S., experts estimate the genuine number of incidents of abuse and neglect ranges three times higher than reported. (National Child Abuse Statistics, 2006) in light of these critical contemporary concerns for youth, this researcher chose to document the application of Object Relation, Attachment Theories, and Self-Psychology to clinical practice, specifically focusing on a patient who experienced abuse when a child. Consequently, this researcher contends this clinical case study dissertation proves to be vital venture, which will contribute to enhancing research in the field of psychology.
For this clinical case study dissertation exploring Object Relation, Attachment Theories, and Self-Psychology, along with researching information for the application of these theories to clinical practice, this researcher answered the following research questions.
What is Winnicott's Relational Model Theory?
What is Bowlby's Attachment Theory?
What is Kohut's Self-Psychology?
How may components of these three theories be applied to the clinical case chosen for this clinical case study dissertation's focus?
During the course of this study, as this researcher implements the previously identified, purported principles in an effort to treat, as an adjunct to anti-depressive medication, a 43-year-old woman, referred to this researcher by her psychiatrist for individual psychotherapy, the introductory thought by Bowlby (1985, p. 20; cited by MacDonald, 2001, ¶ 3) serves as poignant pointed prompt. While conducting this study, holding the view that a patient's internal world reflects their external world and that "there is a constant interaction," this researcher regularly recounts the fact that understanding one of the patient's world mandates that this researcher understands the other. During the next chapter of this clinical case study dissertation, the Literature Review section, this researcher relates accessed information that contributes a sampling of previous research to begin to enhance the understanding needed to help a patient "grow" not only in therapy, but also in life.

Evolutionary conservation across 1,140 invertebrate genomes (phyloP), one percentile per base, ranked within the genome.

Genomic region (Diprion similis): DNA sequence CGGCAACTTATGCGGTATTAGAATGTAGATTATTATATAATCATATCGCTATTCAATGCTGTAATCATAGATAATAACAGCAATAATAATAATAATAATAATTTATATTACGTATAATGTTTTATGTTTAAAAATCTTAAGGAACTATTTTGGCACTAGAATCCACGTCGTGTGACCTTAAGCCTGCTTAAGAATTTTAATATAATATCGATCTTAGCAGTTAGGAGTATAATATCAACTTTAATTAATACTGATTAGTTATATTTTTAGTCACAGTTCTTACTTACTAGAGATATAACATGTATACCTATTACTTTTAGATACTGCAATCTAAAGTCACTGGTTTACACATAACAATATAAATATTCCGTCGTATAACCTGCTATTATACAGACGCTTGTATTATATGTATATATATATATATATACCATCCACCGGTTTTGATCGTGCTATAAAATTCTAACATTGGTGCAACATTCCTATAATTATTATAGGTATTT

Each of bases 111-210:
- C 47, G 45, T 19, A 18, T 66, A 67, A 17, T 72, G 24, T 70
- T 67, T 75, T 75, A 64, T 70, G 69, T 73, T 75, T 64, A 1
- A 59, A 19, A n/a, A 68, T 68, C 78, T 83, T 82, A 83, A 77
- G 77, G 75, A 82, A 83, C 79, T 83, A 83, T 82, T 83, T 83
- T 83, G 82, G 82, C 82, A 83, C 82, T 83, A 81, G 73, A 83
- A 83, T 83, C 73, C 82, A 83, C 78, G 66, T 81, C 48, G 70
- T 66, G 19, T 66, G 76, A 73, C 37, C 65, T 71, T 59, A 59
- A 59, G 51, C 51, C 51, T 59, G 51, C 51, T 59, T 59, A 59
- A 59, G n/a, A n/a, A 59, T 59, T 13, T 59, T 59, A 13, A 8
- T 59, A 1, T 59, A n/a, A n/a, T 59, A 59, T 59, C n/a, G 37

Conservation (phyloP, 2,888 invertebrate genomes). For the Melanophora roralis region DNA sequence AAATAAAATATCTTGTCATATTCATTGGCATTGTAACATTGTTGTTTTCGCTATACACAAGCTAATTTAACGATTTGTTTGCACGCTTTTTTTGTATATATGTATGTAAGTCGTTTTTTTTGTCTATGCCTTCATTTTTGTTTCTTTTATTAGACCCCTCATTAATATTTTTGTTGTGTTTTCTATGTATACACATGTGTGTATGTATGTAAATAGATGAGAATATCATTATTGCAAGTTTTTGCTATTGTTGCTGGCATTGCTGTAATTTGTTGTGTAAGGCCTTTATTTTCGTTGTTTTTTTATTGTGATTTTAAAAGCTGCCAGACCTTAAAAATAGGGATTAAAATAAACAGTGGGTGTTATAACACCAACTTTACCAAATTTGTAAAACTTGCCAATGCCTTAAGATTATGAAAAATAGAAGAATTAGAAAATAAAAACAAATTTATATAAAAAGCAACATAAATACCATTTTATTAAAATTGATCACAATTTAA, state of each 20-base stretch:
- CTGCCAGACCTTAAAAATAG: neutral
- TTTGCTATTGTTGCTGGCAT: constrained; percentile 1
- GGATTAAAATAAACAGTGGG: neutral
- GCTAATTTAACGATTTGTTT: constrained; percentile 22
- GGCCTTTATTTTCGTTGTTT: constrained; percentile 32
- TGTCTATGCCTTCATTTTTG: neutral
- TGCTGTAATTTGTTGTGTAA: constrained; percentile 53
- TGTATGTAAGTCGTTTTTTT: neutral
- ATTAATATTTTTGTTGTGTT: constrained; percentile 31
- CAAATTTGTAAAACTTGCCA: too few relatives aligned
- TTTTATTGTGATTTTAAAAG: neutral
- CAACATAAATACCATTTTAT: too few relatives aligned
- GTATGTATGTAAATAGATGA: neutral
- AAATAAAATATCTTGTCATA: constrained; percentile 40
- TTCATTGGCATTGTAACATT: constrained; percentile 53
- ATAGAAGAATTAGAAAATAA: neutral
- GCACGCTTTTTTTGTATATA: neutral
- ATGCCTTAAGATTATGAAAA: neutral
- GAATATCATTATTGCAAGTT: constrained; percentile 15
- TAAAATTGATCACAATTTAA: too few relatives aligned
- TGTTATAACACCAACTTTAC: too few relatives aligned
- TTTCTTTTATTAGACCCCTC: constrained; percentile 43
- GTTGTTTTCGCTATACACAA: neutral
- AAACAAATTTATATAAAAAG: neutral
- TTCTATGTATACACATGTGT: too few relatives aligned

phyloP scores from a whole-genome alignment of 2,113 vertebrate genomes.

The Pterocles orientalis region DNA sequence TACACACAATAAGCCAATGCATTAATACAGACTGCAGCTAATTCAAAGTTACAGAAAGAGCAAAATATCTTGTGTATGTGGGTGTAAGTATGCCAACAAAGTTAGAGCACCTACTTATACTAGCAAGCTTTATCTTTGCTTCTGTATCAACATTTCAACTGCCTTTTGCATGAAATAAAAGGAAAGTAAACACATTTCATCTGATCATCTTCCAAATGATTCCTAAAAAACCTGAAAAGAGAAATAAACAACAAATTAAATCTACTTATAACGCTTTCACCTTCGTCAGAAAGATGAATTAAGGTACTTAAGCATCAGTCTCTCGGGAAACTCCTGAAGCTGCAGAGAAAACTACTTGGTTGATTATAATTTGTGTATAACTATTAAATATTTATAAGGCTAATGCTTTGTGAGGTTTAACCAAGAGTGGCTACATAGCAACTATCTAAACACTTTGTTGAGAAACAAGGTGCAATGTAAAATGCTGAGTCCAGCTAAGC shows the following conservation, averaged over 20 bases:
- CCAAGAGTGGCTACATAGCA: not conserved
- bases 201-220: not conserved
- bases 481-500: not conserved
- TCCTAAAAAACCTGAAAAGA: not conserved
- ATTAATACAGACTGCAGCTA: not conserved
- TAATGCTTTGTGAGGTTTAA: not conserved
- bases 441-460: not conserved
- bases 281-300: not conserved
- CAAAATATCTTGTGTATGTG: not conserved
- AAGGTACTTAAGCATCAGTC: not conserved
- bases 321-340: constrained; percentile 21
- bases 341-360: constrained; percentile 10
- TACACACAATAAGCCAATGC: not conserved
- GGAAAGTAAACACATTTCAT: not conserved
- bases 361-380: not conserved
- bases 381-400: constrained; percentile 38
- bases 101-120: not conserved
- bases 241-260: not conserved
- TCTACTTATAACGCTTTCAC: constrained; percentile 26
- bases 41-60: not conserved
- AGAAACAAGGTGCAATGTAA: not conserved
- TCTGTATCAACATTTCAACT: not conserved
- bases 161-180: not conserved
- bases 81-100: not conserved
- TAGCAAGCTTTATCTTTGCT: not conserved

The theories and techniques used in psychoanalysis are very diverse; Freudian analysis is only one approach."
Thomas and McGinnis, 1991, ¶ 1)
One recent University of New Hampshire study indicated that 63% of more than 3,000 surveyed American parents surveyed reported experiences of one or more instances of verbal aggression toward children in their homes. A Child Protective Services study, albeit reported that only 6% of child abuse cases involved "emotional maltreatment," form of abuse in which verbal abuse constitutes the most common form of maltreatment. The apparent low number of "official" verbal abuse cases likely relates to the fact verbal abuse signs prove more difficult to recognize and prove than the more obvious signs of physical abuse. (Vardiganm, 2008)
During this clinical case study dissertation's Literature Review chapter, this researcher presents information, as well as diverse contentions accessed from a barrage, more than 25, of credible sources, including books, journals and websites. Themes explored during this study's segment include emotional abuse/maltreatment, along with theories and techniques other than Freudian, specifically those relating to Object Relation, Attachment Theories, and Self-Psychology.
2.2 Emotional Abuse/Maltreatment
According to Vardiganm (2008) in his web post article, reviewed by Bruce Linton, PhD, a psychoanalyst specializing in marriage and family counseling in Berkeley, California, the following denote signs that a child is or has been verbally abuse.
Negative self-image: This sign denotes "the most common and pervasive effect of verbal abuse." child may verbalize statements such as "I'm stupid," or, "Nobody likes me."
He/she may appear withdrawn, sullen, or depressed, other signs a person possesses a poor self-image. The National Committee for the Prevention of Child Abuse defines emotional abuse by explaining that "attacks a child's... sense of self-worth." (Vardiganm, 2008)
Self-destructive acts: "Cutting," using razor blades or knives to cut oneself, and numerous other forms of self-injury, as well as a number of reckless activities that put a child in danger indicate a problem exists.
Antisocial behavior. According to the New Hampshire study, verbally abused children exhibited more physical aggression, delinquency, and interpersonal...
Verbally abused children may hit their siblings and friends. They may quarrel regularly with their classmates, and/or abuse/torture animals.
A verbally abused child may display delayed development signs in his/her physical, academic, social, and/or emotional development. he/she may experience problems making/keeping friends. he/she may also fall behind in his/her schoolwork, and/or engage in regressive acts as bed-wetting, rocking, and thumb-sucking. (Vardiganm, 2008)
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